Did you know that 80% of brain development happens within the first four years of a person's life? And that kids learn their language based on how much you, as a parent, talk to them? 


In fact, the more words you say to your little one the sooner they will be able to learn to talk and to read. 


However, it's not as easy as you may think, with many of us underestimating just how many words they are hearing - quite a lot of which we naturally adapt when talking to babies.


From 'nom-noms' to 'ta-ta', we are all guilty of using special language when speaking or engaging with our little ones. But is it a bad thing? 


Well, Nicki Boyd, co-founder of Starling - a device which counts the number of words you say -  says it's a "natural instinct" that we all do. In fact, as Boyd says, it is not universally a bad thing, once you don't "carry on as they get older". 



"Cooing is fine once you remain eye contact and what you say in the first few weeks or months doesn't really matter," explained Nicki.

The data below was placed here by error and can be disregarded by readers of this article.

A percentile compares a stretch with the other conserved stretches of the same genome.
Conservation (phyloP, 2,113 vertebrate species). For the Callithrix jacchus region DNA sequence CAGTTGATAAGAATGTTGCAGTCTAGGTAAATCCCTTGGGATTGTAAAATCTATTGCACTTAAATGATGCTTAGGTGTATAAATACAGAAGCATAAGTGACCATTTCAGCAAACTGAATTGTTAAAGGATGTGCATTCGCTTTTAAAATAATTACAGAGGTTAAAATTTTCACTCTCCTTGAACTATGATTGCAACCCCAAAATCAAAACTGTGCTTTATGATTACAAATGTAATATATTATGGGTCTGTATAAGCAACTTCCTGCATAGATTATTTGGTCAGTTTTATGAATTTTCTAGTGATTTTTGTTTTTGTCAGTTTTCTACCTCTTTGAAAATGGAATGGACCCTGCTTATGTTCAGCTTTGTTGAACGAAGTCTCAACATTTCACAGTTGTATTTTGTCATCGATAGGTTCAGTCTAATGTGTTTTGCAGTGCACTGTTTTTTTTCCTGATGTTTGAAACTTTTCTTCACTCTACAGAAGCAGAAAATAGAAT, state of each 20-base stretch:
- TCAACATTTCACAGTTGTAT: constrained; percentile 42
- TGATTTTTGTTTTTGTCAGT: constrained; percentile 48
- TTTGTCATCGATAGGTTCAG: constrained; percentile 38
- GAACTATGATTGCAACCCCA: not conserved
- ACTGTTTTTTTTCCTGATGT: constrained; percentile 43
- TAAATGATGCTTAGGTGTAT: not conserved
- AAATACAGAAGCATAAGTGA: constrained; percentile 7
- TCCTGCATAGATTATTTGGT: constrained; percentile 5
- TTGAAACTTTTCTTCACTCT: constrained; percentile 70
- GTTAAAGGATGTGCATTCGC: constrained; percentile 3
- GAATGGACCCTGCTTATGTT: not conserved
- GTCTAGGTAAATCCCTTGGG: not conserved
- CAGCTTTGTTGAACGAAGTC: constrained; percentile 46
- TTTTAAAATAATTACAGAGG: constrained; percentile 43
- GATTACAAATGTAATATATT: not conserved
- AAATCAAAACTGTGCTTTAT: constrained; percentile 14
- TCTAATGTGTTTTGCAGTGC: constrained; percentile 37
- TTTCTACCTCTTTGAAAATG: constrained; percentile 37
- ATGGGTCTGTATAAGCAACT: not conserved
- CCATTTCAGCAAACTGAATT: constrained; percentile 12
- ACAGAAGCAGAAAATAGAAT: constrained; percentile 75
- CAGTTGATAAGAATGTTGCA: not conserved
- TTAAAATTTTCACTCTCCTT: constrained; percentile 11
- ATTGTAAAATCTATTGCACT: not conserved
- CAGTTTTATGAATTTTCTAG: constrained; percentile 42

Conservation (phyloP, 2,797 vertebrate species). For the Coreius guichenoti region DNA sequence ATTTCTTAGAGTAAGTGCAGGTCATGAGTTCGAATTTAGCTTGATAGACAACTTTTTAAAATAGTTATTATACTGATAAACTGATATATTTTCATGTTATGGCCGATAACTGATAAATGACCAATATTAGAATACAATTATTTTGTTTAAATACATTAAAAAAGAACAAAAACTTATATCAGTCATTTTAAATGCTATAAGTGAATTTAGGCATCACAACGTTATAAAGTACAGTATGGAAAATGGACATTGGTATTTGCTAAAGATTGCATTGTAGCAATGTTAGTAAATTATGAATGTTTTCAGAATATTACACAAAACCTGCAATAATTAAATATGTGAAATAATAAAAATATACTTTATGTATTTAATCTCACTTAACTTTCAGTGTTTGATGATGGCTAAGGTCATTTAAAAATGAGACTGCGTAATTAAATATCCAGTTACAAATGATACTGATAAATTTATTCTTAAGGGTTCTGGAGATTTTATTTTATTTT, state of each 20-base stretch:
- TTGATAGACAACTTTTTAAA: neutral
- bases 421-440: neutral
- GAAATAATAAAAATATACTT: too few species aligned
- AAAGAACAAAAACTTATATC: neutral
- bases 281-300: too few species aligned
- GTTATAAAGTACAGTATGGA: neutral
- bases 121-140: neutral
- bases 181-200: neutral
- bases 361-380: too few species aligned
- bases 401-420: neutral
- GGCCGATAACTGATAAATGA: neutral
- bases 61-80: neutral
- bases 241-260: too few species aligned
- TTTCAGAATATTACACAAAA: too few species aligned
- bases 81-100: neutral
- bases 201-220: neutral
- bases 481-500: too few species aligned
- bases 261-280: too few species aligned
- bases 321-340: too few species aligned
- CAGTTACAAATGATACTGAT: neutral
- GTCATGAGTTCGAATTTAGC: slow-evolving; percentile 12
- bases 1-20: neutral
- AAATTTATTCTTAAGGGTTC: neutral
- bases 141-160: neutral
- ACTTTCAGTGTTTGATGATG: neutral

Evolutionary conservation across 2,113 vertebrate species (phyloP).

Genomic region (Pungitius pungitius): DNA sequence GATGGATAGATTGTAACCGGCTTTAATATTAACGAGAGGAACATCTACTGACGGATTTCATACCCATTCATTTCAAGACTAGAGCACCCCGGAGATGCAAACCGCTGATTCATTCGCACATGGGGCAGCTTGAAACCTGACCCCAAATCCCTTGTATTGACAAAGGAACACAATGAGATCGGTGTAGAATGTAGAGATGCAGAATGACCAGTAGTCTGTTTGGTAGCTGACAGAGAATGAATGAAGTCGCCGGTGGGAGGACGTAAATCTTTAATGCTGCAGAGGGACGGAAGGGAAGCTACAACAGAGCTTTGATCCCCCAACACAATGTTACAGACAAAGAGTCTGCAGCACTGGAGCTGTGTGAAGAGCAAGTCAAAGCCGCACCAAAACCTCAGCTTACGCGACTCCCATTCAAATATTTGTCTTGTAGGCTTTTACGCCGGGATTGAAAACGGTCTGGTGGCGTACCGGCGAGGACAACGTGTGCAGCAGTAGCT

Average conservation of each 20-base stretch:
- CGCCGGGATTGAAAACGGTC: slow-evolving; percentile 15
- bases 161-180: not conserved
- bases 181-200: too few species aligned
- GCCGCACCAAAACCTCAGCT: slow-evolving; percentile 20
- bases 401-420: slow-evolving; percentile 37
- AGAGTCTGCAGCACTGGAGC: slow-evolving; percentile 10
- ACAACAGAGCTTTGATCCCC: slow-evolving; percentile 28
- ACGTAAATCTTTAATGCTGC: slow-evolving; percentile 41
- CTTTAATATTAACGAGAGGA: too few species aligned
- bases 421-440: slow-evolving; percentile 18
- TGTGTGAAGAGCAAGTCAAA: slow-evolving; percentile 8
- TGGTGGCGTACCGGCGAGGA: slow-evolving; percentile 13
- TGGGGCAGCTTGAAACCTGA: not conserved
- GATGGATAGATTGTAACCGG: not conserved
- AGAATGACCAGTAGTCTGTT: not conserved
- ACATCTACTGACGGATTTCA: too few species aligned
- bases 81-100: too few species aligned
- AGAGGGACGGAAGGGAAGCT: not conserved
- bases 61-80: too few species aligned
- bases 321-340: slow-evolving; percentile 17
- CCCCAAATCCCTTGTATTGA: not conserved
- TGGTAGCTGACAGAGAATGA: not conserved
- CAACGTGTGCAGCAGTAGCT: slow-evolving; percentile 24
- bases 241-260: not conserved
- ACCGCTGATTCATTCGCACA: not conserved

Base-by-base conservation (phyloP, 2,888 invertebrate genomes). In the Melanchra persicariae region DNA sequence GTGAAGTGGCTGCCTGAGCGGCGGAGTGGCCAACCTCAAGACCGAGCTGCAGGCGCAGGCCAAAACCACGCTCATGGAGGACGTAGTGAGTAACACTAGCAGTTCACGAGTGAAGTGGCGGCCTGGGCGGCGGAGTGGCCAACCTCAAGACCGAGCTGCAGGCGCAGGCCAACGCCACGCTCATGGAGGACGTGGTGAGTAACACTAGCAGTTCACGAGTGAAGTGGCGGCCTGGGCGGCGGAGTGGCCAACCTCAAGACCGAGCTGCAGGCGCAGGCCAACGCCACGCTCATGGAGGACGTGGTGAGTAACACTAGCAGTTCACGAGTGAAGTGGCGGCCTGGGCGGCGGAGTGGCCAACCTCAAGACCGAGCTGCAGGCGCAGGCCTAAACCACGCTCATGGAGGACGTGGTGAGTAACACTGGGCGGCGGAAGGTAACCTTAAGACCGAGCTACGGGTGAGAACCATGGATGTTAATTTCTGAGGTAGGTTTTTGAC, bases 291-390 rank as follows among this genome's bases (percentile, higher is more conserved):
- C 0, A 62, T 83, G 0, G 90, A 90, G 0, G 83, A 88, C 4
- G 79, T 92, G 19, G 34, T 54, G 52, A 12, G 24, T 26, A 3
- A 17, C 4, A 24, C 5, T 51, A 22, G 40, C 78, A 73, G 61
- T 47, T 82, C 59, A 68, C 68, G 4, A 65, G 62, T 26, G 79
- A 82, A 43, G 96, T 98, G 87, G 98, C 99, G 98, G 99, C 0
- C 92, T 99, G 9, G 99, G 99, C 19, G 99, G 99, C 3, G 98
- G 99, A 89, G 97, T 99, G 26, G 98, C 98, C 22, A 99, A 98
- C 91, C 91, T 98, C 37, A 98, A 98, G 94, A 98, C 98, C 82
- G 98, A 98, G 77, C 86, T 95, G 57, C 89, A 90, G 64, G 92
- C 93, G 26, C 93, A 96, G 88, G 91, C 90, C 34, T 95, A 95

"It's fine to use it in the early months." 


However, helping to develop a child's language takes more than just sprouting long and complicated words at them; you need to get up close - at least 18 inches, maintain eye contact, be engaging and use as many words as possible! 


But how can you count the number of words your little one hears? 


Well, Nicki, along with two others, created the Starling, a brand new wearable device for babies and young child that is designed to boost language development. It is a small piece of technology that works alongside an accompanying iPhone and counts the number of words your child hears in a day. 



But shouldn't we be steering clear of technological devices when trying to boost our child's speech?


Well, while the device is more anti-technology as it works on it's own, technology is not necessarily a bad thing when it comes to language.


Considering we're not going to be getting rid of smartphone or iPads anytime soon, it is important we use it to our advantage whilst remaining mindful of our usage. 


Nicki suggests we engage kids when we are using a device - make them a part of the experience - rather than just making it a sole activity. 


Talking about the new device that has received praise from plenty of parents, Ashna Ganatra, speech and language therapist for the NHS and Kiki’s Clinic, said "by focusing on the power of everyday routines, conversations and play, Starling makes language and literacy learning a fun and natural part of every child's day."


For more information on the Starling, click here


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